The Tensilon test is a method to help diagnose
How the test is performed
A drug called Tensilon (also called edrophonium) or a dummy medicine (inactive placebo) is given during this test. The health care provider gives the medicine through one of your veins (intravenously, through an IV). You may also be given a medication called atropine before receiving Tensilon so that you do not know you are getting the drug.
You will be asked to perform some muscle movements over and over again, such as crossing and uncrossing your legs or getting up from a sitting position in a chair. The health care provider will check whether the Tensilon improves your muscle strength. If you have weakness of the eye or face muscles, the effect of the Tensilon on this will also be monitored.
The test may be repeated and you may have other Tensilon tests to help tell the difference between myasthenia gravis and other conditions.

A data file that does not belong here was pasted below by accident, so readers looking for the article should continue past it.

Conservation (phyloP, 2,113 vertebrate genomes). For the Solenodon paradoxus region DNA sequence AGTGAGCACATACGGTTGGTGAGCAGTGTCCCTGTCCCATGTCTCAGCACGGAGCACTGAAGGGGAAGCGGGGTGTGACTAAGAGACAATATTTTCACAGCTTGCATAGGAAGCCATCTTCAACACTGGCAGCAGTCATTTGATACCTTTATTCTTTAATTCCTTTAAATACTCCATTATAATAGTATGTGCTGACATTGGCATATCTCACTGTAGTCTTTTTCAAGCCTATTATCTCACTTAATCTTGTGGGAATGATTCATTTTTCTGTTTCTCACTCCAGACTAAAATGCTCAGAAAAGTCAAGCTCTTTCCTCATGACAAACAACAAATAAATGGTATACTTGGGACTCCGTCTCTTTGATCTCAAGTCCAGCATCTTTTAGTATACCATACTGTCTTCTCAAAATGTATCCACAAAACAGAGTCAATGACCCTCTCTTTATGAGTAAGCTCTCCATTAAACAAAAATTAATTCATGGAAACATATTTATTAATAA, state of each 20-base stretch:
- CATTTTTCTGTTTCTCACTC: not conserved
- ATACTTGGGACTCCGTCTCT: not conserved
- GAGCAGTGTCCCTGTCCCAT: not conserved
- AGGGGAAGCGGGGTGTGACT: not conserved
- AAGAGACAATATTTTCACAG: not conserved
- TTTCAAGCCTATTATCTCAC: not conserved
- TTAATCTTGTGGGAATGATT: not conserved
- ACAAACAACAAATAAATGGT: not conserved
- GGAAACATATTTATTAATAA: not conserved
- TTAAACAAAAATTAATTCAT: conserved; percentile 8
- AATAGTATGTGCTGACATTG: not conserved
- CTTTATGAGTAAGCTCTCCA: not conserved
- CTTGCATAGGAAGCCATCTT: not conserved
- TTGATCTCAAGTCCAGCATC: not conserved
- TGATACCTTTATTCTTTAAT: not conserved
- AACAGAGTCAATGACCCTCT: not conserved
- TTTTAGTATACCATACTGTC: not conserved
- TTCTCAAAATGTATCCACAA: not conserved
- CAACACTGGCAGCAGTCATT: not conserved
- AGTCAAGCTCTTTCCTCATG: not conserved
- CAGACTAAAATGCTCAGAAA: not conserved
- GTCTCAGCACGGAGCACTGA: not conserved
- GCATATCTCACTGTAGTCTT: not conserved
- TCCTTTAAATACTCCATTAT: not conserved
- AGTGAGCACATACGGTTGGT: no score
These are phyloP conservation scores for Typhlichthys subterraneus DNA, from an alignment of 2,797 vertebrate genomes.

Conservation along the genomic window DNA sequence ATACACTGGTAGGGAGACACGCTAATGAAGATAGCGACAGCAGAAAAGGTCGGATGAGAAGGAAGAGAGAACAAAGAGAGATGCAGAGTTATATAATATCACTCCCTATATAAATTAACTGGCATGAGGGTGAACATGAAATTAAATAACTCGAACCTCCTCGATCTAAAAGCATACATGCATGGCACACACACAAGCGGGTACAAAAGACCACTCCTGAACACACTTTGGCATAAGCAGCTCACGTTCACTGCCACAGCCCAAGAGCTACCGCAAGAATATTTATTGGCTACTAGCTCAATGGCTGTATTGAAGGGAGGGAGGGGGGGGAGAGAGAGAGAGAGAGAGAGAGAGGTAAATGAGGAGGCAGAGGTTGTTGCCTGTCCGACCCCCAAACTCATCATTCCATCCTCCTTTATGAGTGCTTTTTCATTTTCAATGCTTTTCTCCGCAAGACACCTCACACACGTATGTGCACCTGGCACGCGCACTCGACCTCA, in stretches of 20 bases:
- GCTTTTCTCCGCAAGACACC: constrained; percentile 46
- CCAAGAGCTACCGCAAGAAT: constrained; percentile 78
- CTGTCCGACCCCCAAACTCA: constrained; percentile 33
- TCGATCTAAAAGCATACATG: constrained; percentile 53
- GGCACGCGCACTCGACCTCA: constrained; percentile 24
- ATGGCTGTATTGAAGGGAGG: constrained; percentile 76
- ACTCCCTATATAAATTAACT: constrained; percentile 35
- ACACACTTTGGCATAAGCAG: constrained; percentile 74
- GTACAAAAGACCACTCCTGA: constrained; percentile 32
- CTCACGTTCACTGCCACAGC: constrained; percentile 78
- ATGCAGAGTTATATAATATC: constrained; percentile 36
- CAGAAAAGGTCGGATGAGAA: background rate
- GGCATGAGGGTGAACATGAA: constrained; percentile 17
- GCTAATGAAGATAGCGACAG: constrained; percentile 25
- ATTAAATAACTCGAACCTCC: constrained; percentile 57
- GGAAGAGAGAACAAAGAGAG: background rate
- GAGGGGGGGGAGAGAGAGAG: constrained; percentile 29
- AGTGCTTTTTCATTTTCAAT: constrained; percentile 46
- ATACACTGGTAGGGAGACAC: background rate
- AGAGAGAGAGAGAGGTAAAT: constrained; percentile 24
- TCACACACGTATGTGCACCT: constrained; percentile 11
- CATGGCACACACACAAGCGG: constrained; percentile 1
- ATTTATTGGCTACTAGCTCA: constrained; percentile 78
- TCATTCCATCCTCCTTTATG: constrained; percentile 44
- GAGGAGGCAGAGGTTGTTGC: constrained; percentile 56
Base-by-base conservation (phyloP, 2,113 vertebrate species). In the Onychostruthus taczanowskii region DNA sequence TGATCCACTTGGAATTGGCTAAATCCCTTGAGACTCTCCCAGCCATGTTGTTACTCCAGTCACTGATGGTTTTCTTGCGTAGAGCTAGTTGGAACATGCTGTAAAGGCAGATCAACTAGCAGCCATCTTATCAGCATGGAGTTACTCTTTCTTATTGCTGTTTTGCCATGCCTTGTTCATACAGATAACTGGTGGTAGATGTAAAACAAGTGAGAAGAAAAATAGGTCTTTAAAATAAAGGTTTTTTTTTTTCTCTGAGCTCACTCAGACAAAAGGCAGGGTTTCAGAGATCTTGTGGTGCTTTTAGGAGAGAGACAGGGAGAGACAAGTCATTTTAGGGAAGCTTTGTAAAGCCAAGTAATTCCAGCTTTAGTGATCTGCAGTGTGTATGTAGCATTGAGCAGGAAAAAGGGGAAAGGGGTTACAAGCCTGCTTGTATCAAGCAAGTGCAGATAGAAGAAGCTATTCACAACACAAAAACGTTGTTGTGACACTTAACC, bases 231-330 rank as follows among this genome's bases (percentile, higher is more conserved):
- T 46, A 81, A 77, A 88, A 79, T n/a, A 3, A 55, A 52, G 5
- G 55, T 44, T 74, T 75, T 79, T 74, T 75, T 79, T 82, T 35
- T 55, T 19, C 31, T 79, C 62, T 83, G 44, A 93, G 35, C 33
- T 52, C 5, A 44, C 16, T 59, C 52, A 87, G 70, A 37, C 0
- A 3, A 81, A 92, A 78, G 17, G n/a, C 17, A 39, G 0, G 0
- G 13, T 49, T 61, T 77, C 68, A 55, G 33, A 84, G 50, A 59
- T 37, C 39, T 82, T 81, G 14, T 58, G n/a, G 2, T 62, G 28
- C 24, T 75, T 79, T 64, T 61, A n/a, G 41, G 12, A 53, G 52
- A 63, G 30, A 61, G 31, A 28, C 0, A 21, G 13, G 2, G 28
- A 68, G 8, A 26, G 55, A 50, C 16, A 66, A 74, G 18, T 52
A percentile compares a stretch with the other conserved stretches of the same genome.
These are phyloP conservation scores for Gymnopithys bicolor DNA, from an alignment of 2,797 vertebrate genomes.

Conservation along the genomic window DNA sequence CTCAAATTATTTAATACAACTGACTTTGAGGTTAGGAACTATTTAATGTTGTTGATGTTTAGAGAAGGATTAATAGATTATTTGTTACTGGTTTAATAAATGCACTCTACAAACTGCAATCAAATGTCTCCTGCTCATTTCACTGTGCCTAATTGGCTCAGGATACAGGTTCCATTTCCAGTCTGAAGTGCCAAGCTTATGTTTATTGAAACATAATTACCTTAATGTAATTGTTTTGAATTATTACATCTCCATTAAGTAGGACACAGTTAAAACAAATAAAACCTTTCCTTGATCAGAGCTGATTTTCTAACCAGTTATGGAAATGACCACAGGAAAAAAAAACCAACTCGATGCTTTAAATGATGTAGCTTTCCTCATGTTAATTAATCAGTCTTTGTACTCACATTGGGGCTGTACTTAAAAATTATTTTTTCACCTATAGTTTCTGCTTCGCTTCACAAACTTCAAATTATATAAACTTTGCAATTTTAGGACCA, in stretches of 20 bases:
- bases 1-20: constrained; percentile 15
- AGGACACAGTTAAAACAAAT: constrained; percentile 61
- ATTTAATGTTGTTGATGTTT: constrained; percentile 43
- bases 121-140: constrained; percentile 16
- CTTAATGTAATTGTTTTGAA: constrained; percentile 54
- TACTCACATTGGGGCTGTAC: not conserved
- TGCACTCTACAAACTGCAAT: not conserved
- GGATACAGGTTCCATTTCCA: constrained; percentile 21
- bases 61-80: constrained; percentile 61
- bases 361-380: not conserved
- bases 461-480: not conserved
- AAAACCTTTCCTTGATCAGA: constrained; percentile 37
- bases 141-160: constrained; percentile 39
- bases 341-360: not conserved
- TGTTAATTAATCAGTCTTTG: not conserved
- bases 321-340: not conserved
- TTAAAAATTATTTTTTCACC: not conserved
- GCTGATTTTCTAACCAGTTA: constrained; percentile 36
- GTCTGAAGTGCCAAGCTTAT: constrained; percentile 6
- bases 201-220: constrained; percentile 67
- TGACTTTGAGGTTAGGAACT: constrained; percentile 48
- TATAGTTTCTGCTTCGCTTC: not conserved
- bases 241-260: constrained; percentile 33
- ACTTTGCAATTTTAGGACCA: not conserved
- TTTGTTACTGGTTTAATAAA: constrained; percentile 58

How to prepare for the test
No special preparation is usually necessary. However, you should follow any dietary restrictions or other directions prescribed by your health care provider.
How the test will feel
You will feel a sharp prick as the IV needle is inserted. The drug may cause a feeling of a churning of the stomach or a slight feeling of increased heart rate, especially if Atropine is not given first.
Why the test is performed
The test helps:
- Diagnose myasthenia gravis
- Tell the difference between myasthenia gravis and other similar brain and nervous system conditions
- Monitor treatment with oral anticholinesterase drugs
The test may also be done for conditions such as
Review Date: 02/05/2011
Reviewed By: David C. Dugdale, III, MD, Professor of Medicine, Division of General Medicine, Department of Medicine, University of Washington School of Medicine. Also reviewed by Joseph V. Campellone, MD, Division of Neurology, Cooper University Hospital, Camden, NJ. Review provided by VeriMed Healthcare Network. Also reviewed by David Zieve, MD, MHA, Medical Director, A.D.A.M., Inc.